By Rachel Bartholomew – AmeriCorps Member at Middlebury College
(Re)Building an Engaged Community
It’s hard to discuss the state of higher education without acknowledging the impact of COVID-19 on. Even with many schools finishing their 2021-2022 school year in person, institutions are still grappling with the question: “What will our campus community look like now?” There are students who have been enrolled for two years and are just stepping foot onto campus for the first time. Some student groups, including many multicultural groups, have gone dormant because of low membership. More students are experiencing increased financial need, food and housing insecurity, and mental health crises. All these elements have had a disproportionate impact on students historically undersupported in higher education– low-income, first-generation, LGBTQ+, and students of color.
Overall, student engagement with the campus community has suffered.
Middlebury College, where I am completing my year of service, is located in rural Vermont. The student body and surrounding community are primarily white, with drastic income inequality amongst students. Even as an opportunity and resource-rich campus with highly capable and driven students, it has been difficult to foster a sense of belonging for marginalized students.
The Anderson Freeman Resource Center, the multicultural center on campus, offers an array of programs, resources, and advocacy for students, helping them develop a personal, social, and academic sense of belonging at Middlebury. The center serves low-income, first-generation, LGBTQ+, and students of color, as well as any other student groups who have historically been marginalized in U.S. colleges and universities. With all-new staffing, it has been a year of strategic planning and imagining a new vision for the center. It was a year of experimentation. Although I worked primarily as the First-Generation Program Coordinator, I assisted with program execution in other areas as well, learning about student outreach, the logistics of planning, and barriers to access.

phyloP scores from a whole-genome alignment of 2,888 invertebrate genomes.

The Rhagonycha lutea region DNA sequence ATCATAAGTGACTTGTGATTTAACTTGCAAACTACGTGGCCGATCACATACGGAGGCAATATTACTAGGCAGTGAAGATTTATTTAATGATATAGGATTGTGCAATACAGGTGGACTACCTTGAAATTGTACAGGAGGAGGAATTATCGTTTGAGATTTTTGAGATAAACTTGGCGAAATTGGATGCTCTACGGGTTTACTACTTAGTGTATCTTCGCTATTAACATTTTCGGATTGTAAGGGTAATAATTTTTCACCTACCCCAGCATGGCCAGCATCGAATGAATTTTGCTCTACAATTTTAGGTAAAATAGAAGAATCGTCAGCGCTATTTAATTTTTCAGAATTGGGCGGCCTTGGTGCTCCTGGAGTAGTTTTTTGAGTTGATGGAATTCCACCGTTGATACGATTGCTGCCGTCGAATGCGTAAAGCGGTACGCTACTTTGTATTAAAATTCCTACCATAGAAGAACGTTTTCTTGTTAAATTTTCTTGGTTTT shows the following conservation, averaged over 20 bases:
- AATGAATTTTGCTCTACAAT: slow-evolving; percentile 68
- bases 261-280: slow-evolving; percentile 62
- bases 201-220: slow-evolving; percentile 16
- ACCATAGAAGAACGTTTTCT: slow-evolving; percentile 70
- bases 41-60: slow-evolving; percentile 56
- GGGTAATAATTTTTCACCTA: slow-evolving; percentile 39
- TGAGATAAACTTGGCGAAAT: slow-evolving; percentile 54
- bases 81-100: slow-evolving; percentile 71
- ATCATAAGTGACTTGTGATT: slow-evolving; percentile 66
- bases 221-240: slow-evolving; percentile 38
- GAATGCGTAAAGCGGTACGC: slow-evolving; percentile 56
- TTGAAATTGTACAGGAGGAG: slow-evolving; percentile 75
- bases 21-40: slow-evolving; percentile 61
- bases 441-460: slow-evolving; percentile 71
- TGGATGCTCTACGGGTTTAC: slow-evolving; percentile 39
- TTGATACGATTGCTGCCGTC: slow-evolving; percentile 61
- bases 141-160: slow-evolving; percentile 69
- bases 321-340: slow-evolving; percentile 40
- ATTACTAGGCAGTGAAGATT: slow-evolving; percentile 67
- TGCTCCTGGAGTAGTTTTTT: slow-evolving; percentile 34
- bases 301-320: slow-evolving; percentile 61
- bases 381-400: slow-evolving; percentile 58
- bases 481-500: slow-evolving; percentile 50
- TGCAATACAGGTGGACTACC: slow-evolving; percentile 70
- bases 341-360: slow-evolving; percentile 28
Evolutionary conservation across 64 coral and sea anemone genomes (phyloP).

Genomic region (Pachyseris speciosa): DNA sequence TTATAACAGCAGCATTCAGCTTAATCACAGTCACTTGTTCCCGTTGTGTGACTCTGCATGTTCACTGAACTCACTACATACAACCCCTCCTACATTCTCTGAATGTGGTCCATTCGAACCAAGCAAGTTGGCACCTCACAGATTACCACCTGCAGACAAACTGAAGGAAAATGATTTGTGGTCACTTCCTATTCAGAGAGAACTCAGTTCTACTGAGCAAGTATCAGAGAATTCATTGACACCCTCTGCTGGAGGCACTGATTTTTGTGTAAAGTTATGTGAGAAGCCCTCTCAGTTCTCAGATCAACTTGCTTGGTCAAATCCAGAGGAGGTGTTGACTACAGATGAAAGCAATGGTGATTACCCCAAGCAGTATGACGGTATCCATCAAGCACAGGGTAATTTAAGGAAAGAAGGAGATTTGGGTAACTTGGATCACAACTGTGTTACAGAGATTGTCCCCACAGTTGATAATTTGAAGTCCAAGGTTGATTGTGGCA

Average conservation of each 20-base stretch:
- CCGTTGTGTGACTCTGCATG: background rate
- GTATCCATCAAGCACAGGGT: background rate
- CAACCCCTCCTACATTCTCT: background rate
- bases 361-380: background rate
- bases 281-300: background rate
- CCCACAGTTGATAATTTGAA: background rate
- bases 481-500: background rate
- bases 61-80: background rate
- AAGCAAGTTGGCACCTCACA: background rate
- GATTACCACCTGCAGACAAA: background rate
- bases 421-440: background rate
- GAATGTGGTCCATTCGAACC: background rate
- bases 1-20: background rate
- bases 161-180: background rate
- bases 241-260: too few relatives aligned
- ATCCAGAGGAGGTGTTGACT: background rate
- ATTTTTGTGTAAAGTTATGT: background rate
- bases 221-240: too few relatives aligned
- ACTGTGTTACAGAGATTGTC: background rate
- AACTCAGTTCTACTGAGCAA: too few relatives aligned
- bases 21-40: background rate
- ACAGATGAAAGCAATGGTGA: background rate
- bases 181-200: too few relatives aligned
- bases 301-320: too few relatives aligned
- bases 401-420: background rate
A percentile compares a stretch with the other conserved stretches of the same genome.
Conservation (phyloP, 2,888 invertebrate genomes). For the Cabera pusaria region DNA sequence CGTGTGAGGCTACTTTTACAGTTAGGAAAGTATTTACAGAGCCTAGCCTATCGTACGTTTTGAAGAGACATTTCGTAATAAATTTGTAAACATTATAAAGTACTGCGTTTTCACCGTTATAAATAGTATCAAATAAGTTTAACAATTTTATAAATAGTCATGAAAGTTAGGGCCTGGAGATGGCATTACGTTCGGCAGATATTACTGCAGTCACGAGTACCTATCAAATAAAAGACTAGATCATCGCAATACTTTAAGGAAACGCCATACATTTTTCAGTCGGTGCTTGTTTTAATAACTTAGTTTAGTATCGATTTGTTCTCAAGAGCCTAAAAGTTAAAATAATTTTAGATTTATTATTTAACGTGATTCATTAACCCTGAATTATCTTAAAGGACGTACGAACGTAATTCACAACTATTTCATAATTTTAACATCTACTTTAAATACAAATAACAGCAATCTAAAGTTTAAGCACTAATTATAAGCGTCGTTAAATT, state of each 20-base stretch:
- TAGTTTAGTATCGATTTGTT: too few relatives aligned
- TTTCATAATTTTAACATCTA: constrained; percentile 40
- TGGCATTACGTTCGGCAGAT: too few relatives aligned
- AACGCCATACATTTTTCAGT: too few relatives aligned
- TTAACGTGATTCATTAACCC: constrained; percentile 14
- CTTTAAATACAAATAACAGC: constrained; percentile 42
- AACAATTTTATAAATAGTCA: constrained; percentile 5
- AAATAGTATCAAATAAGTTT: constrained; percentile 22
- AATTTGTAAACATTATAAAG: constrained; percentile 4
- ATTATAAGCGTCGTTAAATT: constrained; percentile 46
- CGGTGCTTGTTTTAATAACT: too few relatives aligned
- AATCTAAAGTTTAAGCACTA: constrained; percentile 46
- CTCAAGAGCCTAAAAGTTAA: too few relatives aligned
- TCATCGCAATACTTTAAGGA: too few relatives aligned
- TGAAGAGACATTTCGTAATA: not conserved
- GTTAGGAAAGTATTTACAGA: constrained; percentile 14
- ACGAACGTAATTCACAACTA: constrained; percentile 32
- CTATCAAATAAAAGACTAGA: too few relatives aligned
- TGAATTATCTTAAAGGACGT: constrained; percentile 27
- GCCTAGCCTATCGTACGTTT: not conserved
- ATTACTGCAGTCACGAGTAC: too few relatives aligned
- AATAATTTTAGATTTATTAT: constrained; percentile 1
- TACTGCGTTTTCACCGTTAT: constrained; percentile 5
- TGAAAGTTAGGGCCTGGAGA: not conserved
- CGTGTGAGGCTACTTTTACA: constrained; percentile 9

Some of our programming for the year included:
- First@Midd: Middlebury College’s pre-orientation program for incoming first-generation students. This program introduces students to useful resources and offices, builds community, and helps students adjust to life in college.
- Open Houses
- Tabling at student events
- Excursions to local Vermont sites
- National First-Generation College Celebration: All-day events including a grab-and-go breakfast, social media campaign, library display, and a “Bake-and-Mixer” for students and faculty.
- Finals stress busters, events, and parties
- “Next Steps Week:” A series of workshops and panels geared towards helping students learn about summer opportunities, FASFA, applying to graduate school, and the graduate school experience.
- First-Generation Students Graduation and Lavender Graduation (LGBTQ+ students)
Much of this year has been trial and error. There have been times when no students have shown up to events; some programs never made it out of the planning stages. However, our office is using the lessons we have learned and our growing relationships with other campus community partners to design better initiatives and high-impact programming for the 2022-2023 school year. Some initiatives include: building a divisional shared calendar to streamline programming and working with other orientation groups to have a collaborative and cohesive orientation experience. We are also fine-tuning event timelines to better match student needs, publishing a comprehensive online student guide, refreshing the center’s physical space to be more welcoming, and so much more.
I volunteered with AmeriCorps as a way to serve my community, as well as gain experience in the higher education field. After earning my M.Ed. in Higher Education Administration, I wanted to work in student affairs and diversity, equity, and inclusion (DEI) offices because I am interested in student identity development and belonging. AmeriCorps has ignited my interest in high-impact practices that foster students’ sense of belonging, and I learned a lot about the importance of having consistent student engagement opportunities that are built around the major milestones of the college experience.
After service, I will be starting in a position with residential learning community programming at a public university. As I begin my career as a higher education professional, I will be looking for ways to make my programming more engaging and intersectional. I am excited to learn more about student support, appreciative advising, and supervision.
Rachel Bartholomew (they/them) is a 2021-2022 AmeriCorps Member at Middlebury College’s Anderson Freeman Resource Center. During their time with Middlebury College, they took and shared over 1,000 cat pictures (probably) with colleagues, students, and anyone with eyeballs.